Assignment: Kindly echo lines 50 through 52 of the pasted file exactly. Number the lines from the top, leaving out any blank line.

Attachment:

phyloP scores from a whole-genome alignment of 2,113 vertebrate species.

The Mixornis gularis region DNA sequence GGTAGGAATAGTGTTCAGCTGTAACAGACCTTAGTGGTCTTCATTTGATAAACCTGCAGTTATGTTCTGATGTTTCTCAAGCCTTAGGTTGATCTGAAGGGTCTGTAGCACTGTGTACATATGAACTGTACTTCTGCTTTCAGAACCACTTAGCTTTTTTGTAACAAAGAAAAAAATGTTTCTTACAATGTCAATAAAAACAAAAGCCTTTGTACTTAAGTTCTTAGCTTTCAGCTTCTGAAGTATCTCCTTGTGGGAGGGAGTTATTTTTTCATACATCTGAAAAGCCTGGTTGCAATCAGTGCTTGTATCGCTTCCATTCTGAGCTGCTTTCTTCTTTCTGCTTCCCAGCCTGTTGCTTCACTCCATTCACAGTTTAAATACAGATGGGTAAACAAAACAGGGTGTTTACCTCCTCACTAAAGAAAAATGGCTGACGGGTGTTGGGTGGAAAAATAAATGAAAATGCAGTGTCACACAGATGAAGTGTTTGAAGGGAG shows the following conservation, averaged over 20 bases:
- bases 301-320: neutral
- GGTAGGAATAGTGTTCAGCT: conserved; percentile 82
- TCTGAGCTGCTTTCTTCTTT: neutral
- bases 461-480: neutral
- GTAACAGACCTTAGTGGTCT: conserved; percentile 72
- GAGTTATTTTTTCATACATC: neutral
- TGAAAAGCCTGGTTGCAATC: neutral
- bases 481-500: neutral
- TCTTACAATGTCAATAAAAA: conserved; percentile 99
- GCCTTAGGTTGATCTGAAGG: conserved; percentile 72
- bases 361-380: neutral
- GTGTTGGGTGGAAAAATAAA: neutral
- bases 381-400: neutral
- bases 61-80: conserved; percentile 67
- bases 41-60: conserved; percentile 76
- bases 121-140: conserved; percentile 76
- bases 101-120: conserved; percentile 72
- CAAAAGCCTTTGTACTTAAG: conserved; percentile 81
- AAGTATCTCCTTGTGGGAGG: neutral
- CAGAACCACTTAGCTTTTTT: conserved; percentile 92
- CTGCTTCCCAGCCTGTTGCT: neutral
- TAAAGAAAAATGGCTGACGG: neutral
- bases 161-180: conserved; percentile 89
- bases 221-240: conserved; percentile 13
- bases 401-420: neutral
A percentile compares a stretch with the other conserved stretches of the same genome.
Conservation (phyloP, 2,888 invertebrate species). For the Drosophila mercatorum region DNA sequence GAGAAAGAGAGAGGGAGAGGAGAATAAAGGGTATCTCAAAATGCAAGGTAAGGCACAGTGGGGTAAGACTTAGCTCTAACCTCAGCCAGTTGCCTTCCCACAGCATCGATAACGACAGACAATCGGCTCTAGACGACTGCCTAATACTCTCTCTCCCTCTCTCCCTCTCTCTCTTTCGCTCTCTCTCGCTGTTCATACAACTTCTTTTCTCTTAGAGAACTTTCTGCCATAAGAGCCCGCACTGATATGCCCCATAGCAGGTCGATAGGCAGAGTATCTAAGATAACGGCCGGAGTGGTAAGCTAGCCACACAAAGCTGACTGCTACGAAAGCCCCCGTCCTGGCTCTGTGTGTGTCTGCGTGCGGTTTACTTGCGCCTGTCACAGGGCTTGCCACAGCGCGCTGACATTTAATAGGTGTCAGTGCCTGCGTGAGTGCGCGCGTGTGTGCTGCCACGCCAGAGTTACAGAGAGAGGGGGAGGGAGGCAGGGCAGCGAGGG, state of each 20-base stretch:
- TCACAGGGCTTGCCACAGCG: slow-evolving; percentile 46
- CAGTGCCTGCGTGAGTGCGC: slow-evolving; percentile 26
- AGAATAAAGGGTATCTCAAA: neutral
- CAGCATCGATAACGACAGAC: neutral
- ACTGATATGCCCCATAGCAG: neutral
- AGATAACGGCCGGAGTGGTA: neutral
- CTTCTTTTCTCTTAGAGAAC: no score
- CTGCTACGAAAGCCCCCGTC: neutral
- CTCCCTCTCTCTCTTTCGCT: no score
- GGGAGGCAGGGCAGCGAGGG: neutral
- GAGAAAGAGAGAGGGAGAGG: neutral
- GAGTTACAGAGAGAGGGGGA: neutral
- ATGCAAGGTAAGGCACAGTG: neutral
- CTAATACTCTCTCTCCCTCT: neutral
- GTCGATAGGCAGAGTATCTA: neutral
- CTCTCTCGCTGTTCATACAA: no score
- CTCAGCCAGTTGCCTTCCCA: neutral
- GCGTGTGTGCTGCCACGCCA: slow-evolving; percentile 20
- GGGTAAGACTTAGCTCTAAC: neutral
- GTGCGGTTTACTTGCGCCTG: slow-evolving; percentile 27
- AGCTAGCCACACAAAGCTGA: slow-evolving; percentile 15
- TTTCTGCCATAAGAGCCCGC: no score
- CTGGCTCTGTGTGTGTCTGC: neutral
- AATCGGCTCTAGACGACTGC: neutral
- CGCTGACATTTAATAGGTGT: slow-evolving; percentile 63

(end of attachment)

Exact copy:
- AGCTAGCCACACAAAGCTGA: slow-evolving; percentile 15
- TTTCTGCCATAAGAGCCCGC: no score
- CTGGCTCTGTGTGTGTCTGC: neutral